ATLANTA UNTRAPPED: Vanessa Renee Jordan preps her voice
The 'For We' singer ain't as sweet as her debut single sounds
Based on the sweet and plaintive sounds of her first single, “For We,” Vanessa Renee Jordan comes across to some like the type of singer-songwriter whose songs land featured spots on TV dramas such as “Grey’s Anatomy.”
“For We” is a reflective ode to a failing relationship. But even when Jordan delivers cutting lines such as “I lost my will for you, I stood still for you, and don’t you forget it, babe,” her soft, soulful delivery masks any trace of resentment hiding in her voice. Jordan, a former Atlanta resident and Spelman college student, insists the rest of her music won’t go down as smoothly. “I’m honestly not that sweet of a person,” she laughs. “I was trying to get up the courage to leave [a relationship] and that was the last little bit of love that I had left for him. [The rest of this project is] about how he was a cheating asshole, and lied to me all the time.”
For someone still in the early stages of her career, Jordan is generating a serious buzz with “For We,” and the instrumental arrangements are a major part of what makes it such an effective single. The song builds upon a simple, radiant guitar line that reaches a peak as the horn section swells. This wasn’t the original horn section, though. As Jordan was looking for something soulful to add to the mix, she played OutKast’s “SpottieOttieDopaliscious” for her session players to convey a bit more of what she wanted. Eventually, she reached out to Morehouse College band director Chad Hughes in hopes that he would contribute to the record. “I barely had to ask,” Jordan says. “[Hughes] just did it.”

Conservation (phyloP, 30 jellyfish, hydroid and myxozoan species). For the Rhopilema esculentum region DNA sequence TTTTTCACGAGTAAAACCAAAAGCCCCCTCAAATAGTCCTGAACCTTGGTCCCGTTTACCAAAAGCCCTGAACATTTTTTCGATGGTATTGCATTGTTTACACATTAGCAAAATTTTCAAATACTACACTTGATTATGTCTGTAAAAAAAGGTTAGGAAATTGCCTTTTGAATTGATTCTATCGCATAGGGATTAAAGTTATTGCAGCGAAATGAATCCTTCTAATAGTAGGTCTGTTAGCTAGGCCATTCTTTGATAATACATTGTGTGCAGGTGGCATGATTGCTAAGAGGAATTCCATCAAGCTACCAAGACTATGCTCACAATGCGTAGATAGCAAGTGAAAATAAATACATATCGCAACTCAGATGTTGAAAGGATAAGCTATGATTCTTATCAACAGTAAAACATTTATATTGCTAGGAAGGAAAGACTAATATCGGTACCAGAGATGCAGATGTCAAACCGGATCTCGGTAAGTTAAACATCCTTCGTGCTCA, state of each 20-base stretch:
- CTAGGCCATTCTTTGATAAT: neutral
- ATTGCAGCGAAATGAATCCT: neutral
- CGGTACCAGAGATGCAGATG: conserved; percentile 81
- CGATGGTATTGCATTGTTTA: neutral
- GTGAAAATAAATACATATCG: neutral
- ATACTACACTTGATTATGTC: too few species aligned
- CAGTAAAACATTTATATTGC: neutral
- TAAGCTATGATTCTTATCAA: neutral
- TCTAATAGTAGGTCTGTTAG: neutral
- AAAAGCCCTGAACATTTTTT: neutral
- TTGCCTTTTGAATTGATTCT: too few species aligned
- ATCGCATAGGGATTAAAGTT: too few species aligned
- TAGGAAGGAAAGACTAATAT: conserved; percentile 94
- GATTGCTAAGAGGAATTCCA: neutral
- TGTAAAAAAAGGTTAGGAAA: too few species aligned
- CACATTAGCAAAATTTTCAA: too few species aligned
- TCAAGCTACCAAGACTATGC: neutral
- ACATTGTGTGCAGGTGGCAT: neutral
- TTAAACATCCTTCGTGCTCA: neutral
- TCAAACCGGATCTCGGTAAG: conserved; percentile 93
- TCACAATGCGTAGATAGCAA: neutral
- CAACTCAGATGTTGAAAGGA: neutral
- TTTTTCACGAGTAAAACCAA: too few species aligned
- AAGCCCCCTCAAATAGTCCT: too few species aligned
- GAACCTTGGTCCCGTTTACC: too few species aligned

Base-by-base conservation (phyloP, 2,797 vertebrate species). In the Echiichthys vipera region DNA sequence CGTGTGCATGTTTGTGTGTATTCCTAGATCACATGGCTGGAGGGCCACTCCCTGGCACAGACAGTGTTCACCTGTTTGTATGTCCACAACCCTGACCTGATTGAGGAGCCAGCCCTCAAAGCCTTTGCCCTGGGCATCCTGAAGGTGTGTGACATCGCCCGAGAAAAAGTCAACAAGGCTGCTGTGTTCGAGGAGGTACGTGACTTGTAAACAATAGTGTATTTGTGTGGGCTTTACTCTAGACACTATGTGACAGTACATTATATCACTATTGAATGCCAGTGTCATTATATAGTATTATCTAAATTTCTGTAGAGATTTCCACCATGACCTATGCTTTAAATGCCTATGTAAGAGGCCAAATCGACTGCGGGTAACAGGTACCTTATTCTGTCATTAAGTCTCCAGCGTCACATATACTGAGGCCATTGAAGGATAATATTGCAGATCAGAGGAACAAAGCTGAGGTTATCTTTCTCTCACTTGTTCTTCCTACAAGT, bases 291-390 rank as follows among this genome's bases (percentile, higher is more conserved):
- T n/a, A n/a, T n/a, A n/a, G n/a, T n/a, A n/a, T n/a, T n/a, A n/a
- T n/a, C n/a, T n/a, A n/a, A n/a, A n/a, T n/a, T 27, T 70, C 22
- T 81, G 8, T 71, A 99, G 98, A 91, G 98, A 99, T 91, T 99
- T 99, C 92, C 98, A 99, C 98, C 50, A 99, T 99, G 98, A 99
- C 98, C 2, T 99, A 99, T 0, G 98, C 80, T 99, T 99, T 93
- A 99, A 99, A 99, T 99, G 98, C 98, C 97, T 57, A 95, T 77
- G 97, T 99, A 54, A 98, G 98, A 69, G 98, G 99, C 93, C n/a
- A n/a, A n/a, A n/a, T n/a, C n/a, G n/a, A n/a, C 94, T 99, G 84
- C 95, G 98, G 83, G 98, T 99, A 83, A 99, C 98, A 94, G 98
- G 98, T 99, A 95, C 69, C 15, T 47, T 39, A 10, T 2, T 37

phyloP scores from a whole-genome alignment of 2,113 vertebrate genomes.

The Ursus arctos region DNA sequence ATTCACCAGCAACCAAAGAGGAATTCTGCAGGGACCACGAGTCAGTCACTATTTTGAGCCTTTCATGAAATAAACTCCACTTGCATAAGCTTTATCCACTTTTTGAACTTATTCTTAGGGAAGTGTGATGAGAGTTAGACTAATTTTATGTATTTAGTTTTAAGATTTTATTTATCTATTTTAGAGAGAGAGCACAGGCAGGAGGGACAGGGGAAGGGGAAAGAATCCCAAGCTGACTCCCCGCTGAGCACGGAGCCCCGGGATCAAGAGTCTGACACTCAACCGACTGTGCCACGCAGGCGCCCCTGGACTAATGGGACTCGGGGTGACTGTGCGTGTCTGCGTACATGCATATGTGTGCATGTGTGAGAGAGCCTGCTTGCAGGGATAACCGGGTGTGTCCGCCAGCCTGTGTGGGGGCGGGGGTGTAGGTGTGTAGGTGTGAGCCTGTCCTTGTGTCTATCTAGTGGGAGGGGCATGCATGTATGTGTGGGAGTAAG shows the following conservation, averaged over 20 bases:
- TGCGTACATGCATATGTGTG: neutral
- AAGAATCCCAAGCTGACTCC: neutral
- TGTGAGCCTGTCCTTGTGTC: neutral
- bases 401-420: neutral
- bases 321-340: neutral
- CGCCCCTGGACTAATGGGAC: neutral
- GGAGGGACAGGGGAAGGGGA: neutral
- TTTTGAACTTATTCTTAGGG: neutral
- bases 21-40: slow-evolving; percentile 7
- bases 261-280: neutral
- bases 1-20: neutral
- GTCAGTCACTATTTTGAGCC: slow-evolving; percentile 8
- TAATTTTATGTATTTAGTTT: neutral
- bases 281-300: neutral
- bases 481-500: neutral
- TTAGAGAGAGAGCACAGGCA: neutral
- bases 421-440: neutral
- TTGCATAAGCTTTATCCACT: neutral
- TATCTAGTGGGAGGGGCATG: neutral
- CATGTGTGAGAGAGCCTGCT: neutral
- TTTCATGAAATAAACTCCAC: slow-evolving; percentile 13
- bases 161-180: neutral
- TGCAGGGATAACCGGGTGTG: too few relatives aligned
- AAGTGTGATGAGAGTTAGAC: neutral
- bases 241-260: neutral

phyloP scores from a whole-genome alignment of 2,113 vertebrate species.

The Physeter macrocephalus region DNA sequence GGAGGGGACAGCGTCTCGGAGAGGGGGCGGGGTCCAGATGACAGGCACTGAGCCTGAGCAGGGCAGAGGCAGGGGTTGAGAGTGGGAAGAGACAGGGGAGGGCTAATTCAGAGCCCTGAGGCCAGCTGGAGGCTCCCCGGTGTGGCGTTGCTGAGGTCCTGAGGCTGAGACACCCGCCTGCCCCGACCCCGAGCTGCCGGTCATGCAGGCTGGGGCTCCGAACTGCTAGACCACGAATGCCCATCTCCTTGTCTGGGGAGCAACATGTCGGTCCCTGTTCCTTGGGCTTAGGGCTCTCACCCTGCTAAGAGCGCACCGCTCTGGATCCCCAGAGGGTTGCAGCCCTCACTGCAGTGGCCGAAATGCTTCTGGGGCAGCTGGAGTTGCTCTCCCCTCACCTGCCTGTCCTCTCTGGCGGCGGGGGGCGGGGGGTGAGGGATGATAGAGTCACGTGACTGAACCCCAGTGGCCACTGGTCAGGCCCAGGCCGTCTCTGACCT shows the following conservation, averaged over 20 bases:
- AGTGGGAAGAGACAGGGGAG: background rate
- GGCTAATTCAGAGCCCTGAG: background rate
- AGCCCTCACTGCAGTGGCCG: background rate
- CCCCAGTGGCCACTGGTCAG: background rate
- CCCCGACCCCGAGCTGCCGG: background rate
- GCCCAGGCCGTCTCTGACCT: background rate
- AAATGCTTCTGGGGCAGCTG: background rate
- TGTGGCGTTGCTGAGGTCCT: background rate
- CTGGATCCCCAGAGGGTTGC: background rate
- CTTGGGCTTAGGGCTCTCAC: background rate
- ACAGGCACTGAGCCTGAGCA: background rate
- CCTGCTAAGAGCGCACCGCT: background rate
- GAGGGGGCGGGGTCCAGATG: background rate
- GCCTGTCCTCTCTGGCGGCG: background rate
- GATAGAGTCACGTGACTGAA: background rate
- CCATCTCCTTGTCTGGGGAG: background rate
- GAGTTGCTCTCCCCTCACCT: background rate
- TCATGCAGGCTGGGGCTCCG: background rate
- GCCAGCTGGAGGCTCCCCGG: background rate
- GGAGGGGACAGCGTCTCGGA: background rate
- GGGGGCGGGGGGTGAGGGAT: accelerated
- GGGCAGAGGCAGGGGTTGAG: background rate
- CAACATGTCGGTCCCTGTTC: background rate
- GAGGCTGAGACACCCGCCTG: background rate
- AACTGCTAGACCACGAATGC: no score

Jordan danced with the Morehouse band during her time at Spelman, although she ultimately left the university to pursue music full-time. Working at the East Point seafood restaurant Spondivits, she saved money and developed her voice until she felt ready to move to New York.
It’s where Jordan currently lives, and where she dances and sings at an underground speakeasy-style night club. Its name, she says, must remain a secret. Each night, Jordan’s performance and stage presence channel the spirits of singers such as Josephine Baker, Eartha Kitt, and Etta James.
Later this spring, Jordan will travel to Europe with her “creative other half” and “For We” co-writer Ed Graves to complete studio work on her debut EP. The project, she hopes, will see the light of day before summer arrives, but she makes no promises just yet. “I hate release dates because they’re such a jinx,” she says.
Read Jewel Wicker’s Atlanta Untrapped column each week at www.creativeloafing.com/ATL-Untrapped.